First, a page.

Texas

When J. transitioned from active duty military three years ago, the job he took was located in Houston, Texas.    We chose Arlington, VA for our family.  My family lives here; I grew up here; and simply put – this area of the country is pretty darn awesome.  Yes, there is a high cost of living, but schools are great, neighborhoods are walkable, climate is mild, and you have all the cultural/sports/newsy etc. benefits of Washington DC.   We wanted to raise our kids here.

So this meant for the last three years, J. has been commuting to Texas.  And that has sucked.  For all of us.  The kids have taken notice; I’m tired of being an only parent during the week; and J. is tired of Hilton hotels.   We originally figured that the commuting job was better than a deployment, but in terms of quality of life, that wasn’t exactly a high bar.

For better or worse, we have decided three years is all we can manage.  So we made the collective decision that it’s in the best interest of the family to move to Houston.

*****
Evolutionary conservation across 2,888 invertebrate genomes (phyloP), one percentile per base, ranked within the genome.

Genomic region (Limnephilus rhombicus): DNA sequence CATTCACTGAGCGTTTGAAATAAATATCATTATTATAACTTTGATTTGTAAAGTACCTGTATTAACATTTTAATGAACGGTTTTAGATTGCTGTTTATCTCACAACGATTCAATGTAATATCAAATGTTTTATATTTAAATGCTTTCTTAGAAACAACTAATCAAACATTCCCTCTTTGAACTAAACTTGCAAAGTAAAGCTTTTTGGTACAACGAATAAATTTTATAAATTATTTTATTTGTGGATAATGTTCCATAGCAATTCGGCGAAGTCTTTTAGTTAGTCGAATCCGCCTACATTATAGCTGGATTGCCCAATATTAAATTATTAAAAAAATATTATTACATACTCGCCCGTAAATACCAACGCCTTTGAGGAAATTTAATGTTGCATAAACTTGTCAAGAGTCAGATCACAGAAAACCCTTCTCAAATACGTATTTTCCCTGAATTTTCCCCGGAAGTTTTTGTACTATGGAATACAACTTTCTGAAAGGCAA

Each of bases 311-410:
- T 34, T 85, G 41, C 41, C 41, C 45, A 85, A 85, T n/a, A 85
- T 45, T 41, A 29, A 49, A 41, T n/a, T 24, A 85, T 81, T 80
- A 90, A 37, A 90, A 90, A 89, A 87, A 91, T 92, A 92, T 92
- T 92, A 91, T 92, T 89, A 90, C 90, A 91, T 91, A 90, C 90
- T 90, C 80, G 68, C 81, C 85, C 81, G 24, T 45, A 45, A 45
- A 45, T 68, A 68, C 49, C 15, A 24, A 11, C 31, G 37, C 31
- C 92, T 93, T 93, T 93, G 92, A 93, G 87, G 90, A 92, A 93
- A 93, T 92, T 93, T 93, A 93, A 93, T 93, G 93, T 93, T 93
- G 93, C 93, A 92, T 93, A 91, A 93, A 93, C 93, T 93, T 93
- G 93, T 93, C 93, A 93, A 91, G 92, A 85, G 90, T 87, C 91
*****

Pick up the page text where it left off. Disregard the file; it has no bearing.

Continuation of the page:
In some ways, we have moved so often, another move to another city seems almost routine.  Generic, even.  It’s an adventure (we like adventure, right?) And in other ways, with the intentionality that we set to establish our home in Arlington, VA, this move is the hardest of all.  It is hard for the three kids, the dog, and a home in our name.  And it’s super hard for me.

Moving itself is hard.   Moving always forces me out of my comfortable habitat.  My friends, my home, my community, and my touchstones.  Although I love adventure, I’m also a creature of habitat and I like the safe and familiar. I like my daughters’ school. I like my local Starbucks.  I like knowing where the best grocery store is, and where my favorite park with the perfect swing is.